And Anne sent me an email letting me know the Village Knitter yarn shop and the folks in that area are doing some knitting and helping for the folks who were affected by the tornadoes recently. Let Anne know if you want to help out!

And that concludes the current list of Kippers and recent shopping purchases. The yard sale went great, I made MOOLAH!! And a very nice young couple, newlyweds, bought ALL the Christmas stuff in one big sweep and took it home, and they were so happy. She said, "I guess this was meant to be, we didn't have anything at all for Christmas!" which made me so happy, I cannot even tell you. Plus, I got to meet three new neighbors on my street, and each one had great gossip about The Crackhouse. Apparently Crackhead Bob was dragged off one night by the po-po in handcuffs. HOW DID I MISS THIS? I mean yes, I prefer firemen, but any man in uniform is still ... well. A MAN IN UNIFORM!

Posted by laurie at 8:21 AM

November 3, 2005

Can this fuzzyfoot be saved?

Dear Doogie Howser, M.D.,

I have developed an unsightly problem with my left fuzzyfoot. You see, I was really paying attention to my foot's health, and thought I was doing a good job. But then I had to get stitches -- well, more specifically I had to pick up stitches -- and the Doctor of Fuzzyfeet said there should be twelve stitches on each side. But I have... more than twelve. Lots more.


Doogie, can this fuzzyfoot be saved? Do I continue with my more-than-12 stitches? Do I rapidly decrease? Pretend that having a total of 70-something stitches is ok? Get a fuzzyfeet-ectomy? Only you, Doogie, can save me.

Your friend the math and knitting genius, if by "genius" you mean "really kind of an idiot and not in the savant way."


Posted by laurie at 10:47 AM

October 28, 2005

Fuzzy Feetalong ... film footage at eleven!

Breaking news! This just in from the Associated Press! Knitters may single-handedly solve the energy crisis of 2005-2006!

The Department Of Fossil Fuels And Stuff has just gotten word that a renegade band of knitters will be making fuzzy feet, bringing demand for winter heating fuel to an all-time low and toppling the oil industry! Tens of tens of knitters will rule the world! AND have fuzzy feet!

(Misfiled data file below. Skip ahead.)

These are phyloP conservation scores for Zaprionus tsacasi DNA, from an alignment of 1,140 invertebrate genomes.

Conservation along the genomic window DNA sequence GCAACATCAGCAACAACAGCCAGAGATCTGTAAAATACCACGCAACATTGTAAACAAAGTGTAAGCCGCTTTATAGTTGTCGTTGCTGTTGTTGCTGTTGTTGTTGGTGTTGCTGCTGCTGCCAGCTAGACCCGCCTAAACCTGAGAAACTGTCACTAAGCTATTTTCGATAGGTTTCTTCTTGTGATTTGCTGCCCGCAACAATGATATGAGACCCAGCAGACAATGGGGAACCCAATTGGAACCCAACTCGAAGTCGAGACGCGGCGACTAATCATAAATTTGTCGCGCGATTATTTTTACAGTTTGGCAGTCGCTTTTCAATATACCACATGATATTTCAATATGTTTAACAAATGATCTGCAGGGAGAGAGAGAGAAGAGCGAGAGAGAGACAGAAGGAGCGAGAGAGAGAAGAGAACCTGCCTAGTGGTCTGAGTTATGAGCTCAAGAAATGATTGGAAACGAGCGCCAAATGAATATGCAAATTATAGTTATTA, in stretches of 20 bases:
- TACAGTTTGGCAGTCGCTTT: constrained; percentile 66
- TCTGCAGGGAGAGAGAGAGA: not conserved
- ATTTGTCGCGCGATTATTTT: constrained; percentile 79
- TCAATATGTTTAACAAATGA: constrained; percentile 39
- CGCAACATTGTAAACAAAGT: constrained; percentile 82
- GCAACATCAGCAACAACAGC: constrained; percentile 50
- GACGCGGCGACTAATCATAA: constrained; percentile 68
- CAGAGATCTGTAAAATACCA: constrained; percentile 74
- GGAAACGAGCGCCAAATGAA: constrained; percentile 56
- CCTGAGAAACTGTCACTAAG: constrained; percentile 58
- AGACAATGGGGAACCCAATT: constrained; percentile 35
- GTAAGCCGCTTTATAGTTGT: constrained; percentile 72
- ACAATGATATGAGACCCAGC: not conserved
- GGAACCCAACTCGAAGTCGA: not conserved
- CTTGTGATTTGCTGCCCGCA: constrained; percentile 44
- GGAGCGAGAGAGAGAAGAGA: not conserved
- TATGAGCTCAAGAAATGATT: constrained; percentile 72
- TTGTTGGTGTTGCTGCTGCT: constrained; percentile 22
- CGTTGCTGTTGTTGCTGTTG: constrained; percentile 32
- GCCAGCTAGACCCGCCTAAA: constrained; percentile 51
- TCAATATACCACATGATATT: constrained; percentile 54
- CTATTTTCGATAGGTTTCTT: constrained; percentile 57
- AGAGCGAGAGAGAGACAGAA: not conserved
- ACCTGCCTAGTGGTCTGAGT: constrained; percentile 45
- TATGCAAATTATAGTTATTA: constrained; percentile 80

Just think -- you, too, can be a part of the solution.

Anmiryan of Gromit Knits has built a website for the fuzzyfeetalong and you can find it right here:

Honestly, I have no idea what you do in a knitalong. I am bad at team sports ... if I hit one of ya'll in the eye with a dpn, the phrase "I told you so" should come to mind. Also, I apologize in advance for probably mooning someone when I need to score a touchdown on heel flaps. But I am very excited to have some felted fuzzy slippers for my mom for Christmas!

My mom, on the other hand, is probably not swooning with happiness because I spent the greater part of my formative years making my parents "artsy" stuff like:

• Age 3-5: macaroni-encrusted pencil holders, macaroni collages, macaroni anything (It was the '70s, folks.)
• Age 6-7: lumpy ashtrays (for my family of nonsmokers)
• Age 8: one nature collage made of poison ivy, poison oak and sumac. Boy was that one a hit. Especially when I was lying in a calamine lotion bath all summer.
• Age 9-13: random stuff made at 4-H camp, a.k.a. "the lanyard years"
• Age 13-17: paintings of teenage angst
• Age 18-present: Things I refer to as "kitschy" to mask their awfulness

So anyway, I'm sure she is just waiting with baited breath for my newest creation which she IS OBLIGATED TO WEAR everytime she sees me until they mysteriously get eaten by giant Florida moths or swept away by a freak HMC* vortex.

[ *HMC = Homemade Crap ]

Don't be scared by the sock-like qualities of fuzzy feet. Theresa, the creator of the pattern has generously offered to answer questions when we have them and besides.... You felt this project! Felting hides all sins. Love the felting. And if that isn't enough to lure you... how 'bout a shiny button?


Posted by laurie at 9:54 AM

October 26, 2005

For this I almost went to Bloomingdales Jail.

In this time of post-war, nothing screams, "I am a big fat terrorist!" like furtively photographing the goods ... even if those goods are Betsey Johnson hats and scarves. People in black smocks will maybe come and question you, and you will have to look at them with a totally straight face and say you're taking pictures for your imaginary sister, who is in the hospital with a rare viral disorder, possibly the Yarn Flu, and nothing will make her well except a hand-knitted accessory from Bloomies. And if you sniffle a little, and look sweet and innocent, and ask where the Estee Lauder counter is, you will have fought the law BUT THE LAW WILL NOT WIN.